House Republicans’ thorniest issue, immigration, is not going away after Wednesday’s embarrassing defeat of their “compromise” bill.

GOP leaders are planning votes in July on two more narrow bills that are also not guaranteed to pass. Some rank-and-file Republicans want to continue talks on a larger measure in hopes of finding an elusive path to passage. 

House Rejects GOP’s ‘Compromise’ Immigration Bill — Overwhelmingly
Republicans to turn attention to narrow bill addressing family separations

Speaker Paul D. Ryan has reiterated his support for a Republican compromise immigration bill. (Tom Williams/CQ Roll Call)

House Republicans’ legislative attempt to find consensus within their own party on the divisive issue of immigration failed on the floor Wednesday, with the chamber overwhelmingly rejecting their so-called compromise bill, 121-301. 

The outcome was predicted Tuesday as a late amendment that was negotiated over the weekend did not convince enough hesitant members to support the bill. The amendment was left out of the final bill.

House Heads Toward Wednesday Immigration Vote Without Agreement on Changes
Republicans starting to talk about a more narrow bill on family separation

House Majority Whip Steve Scalise, R-La., says he expects the House to vote on an immigration bill this week regardless of whether Republicans can agree to further changes and pass it. (Sarah Silbiger/CQ Roll Call file photo)

Ongoing negotiations over a House GOP immigration bill have yet to produce an agreement on changes that will secure enough votes to pass the legislation, but Republican leaders are preparing for a vote this week regardless.

“Wednesday we could see Goodlatte 2 on the floor,” House Majority Whip Steve Scalise said.

House GOP ‘Uphill Fight’ on Immigration About More Than Trump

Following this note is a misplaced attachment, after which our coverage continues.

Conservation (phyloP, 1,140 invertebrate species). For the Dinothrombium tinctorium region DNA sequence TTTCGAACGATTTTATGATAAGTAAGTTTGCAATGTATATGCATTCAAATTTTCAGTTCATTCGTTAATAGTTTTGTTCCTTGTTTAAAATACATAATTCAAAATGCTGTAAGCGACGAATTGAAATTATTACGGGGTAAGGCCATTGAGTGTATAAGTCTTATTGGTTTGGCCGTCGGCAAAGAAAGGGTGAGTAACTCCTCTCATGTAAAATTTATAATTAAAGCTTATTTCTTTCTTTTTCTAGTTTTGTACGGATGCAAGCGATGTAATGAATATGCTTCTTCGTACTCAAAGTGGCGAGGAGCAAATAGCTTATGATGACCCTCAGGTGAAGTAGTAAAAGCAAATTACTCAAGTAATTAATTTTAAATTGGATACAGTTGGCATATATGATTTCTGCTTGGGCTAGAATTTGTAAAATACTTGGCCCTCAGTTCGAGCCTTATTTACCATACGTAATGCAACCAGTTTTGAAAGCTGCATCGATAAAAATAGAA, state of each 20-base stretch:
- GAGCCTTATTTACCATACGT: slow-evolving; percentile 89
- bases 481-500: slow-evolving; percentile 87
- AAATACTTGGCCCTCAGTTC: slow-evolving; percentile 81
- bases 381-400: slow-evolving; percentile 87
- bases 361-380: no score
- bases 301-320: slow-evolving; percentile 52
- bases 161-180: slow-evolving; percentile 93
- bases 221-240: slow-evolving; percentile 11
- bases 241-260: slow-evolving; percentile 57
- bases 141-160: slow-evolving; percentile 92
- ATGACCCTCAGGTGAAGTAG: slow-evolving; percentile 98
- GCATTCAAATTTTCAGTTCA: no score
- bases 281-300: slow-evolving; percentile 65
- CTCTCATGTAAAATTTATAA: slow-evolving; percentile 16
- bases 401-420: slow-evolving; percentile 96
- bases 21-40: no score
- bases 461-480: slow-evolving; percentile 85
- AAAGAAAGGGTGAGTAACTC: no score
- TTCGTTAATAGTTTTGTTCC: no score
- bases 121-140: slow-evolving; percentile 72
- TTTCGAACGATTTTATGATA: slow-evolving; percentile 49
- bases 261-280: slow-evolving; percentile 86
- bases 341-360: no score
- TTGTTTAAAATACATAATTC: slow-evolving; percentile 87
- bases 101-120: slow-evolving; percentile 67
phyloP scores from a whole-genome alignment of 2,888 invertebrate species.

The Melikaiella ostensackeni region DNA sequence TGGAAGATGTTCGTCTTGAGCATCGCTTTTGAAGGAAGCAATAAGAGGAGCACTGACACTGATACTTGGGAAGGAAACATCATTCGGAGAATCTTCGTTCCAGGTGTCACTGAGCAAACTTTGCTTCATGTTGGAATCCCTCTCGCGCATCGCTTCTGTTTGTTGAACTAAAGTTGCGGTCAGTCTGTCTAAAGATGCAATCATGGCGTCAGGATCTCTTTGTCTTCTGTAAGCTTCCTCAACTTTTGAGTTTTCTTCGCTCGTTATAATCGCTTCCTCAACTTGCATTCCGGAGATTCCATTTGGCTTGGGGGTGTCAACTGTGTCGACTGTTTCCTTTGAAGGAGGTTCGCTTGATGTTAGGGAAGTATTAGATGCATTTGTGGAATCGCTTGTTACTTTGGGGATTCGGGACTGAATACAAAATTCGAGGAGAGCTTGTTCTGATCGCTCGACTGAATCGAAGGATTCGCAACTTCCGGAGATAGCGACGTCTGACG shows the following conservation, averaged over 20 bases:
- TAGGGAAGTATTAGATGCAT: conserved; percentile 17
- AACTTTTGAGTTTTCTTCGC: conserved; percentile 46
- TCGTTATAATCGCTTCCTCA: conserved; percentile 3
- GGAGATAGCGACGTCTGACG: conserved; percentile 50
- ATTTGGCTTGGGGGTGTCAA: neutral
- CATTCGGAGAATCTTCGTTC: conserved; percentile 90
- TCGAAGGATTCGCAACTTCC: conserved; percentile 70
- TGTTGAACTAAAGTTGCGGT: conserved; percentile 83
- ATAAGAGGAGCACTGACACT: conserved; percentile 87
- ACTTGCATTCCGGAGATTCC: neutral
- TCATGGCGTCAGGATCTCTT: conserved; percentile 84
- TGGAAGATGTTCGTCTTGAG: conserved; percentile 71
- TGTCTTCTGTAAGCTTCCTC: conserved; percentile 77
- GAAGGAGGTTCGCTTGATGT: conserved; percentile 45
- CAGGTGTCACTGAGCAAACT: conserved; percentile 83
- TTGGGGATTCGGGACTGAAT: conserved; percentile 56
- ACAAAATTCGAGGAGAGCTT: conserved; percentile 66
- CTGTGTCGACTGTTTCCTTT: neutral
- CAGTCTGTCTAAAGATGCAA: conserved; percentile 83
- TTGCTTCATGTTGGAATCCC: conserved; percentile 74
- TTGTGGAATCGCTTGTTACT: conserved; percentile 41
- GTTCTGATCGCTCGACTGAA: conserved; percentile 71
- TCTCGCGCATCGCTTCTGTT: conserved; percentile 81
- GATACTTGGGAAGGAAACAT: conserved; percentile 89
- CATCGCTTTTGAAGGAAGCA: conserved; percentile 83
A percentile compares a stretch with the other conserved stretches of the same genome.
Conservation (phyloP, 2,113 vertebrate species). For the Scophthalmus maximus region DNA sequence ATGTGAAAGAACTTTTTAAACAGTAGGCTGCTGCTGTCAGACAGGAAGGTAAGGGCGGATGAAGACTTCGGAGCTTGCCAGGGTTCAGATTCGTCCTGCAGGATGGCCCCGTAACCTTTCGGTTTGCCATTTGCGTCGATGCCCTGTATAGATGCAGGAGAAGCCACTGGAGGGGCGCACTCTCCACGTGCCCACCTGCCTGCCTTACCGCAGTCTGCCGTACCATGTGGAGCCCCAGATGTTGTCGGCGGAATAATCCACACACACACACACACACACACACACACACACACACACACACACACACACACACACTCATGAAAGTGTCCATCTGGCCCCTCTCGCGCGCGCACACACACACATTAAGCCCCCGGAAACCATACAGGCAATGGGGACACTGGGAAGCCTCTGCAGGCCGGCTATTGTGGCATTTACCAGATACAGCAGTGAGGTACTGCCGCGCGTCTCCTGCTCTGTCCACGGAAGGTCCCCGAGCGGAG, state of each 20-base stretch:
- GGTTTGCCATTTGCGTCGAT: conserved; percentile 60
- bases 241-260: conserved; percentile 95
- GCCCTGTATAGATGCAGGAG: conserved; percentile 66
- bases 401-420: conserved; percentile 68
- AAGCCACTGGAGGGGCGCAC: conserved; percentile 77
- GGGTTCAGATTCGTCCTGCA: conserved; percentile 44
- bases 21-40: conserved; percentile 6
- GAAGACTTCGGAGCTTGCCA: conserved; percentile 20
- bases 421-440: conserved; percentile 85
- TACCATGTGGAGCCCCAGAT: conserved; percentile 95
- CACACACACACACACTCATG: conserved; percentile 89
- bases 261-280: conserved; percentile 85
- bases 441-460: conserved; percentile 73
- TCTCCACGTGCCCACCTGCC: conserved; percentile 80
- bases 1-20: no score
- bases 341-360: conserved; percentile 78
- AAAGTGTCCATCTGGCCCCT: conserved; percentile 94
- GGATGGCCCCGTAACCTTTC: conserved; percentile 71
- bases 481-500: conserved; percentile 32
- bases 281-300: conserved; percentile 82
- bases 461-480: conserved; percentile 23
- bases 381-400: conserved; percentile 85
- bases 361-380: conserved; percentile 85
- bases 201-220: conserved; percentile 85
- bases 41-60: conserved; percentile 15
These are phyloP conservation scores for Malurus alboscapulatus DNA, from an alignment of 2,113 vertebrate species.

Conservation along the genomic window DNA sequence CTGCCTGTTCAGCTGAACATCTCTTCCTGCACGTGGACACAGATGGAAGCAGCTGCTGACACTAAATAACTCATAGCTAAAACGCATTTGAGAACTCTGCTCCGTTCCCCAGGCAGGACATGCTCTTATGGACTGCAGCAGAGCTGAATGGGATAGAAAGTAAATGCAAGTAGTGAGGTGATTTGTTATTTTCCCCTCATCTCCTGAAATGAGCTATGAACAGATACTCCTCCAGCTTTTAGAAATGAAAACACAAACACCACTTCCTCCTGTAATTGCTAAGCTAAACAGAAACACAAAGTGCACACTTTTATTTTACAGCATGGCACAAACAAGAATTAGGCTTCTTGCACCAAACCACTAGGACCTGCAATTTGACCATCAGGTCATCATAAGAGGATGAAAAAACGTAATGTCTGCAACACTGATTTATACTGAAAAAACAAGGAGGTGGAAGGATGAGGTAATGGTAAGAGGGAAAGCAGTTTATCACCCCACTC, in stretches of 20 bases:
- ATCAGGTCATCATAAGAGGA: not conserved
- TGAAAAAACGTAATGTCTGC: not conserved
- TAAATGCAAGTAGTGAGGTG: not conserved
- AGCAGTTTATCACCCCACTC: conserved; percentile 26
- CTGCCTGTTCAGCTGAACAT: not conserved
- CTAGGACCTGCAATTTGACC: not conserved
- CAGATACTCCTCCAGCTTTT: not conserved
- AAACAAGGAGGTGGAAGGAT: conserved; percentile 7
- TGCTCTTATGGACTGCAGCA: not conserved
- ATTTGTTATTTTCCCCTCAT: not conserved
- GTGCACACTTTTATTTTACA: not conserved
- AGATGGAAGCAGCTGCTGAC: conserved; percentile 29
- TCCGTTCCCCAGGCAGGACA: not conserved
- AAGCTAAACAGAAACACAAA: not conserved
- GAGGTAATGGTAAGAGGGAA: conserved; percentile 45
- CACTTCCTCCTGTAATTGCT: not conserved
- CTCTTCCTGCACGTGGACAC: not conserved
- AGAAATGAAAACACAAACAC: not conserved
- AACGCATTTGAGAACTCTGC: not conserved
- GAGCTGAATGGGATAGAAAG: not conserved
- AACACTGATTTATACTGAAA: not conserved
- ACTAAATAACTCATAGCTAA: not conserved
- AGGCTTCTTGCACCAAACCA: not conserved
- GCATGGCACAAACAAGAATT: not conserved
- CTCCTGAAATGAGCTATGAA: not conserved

President’s tweets not helping, but Republicans still have major policy divisions

Rep. Jeff Denham, R-Calif., leaves the Capitol in the rain after the final vote of the week on Friday. He plans to spend his weekend continuing negotiations over immigration legislation, striving to reach an agreement on changes before a rescheduled vote next week. (Bill Clark/CQ Roll Call)

President Donald Trump is certainly not helping House Republicans by deeming their immigration negotiations a waste of time, but he’s far from the only issue they face in what one GOP leader called an “uphill fight” to pass legislation.

The House Republican Conference is still struggling internally to coalesce around a bill that members from the various GOP factions negotiated in recent weeks, dubbed the compromise bill. Republican leaders had initially scheduled a vote on the measure for Thursday, and then thought about Friday. Ultimately, they decided to push it off into the next week to negotiate further changes

Podcast: An Immigration Hardliner's Reasoning
CQ on Congress, Episode 108

A group of mothers and their children protesting the separation of families at the southern border are escorted out of a House Oversight hearing Tuesday June 19, 2018. (Sarah Silbiger/CQ Roll Call)

Dan Stein, president of the Federation for American Immigration Reform, says tough border policies are crucial to helping low-skilled workers in America. And CQ immigration reporter Dean DeChiaro breaks down the immigration enforcement bill that failed in the House on June 21, and Speaker Paul Ryan's compromise measure, still pending in the House, which would give so-called Dreamers a path to citizenship.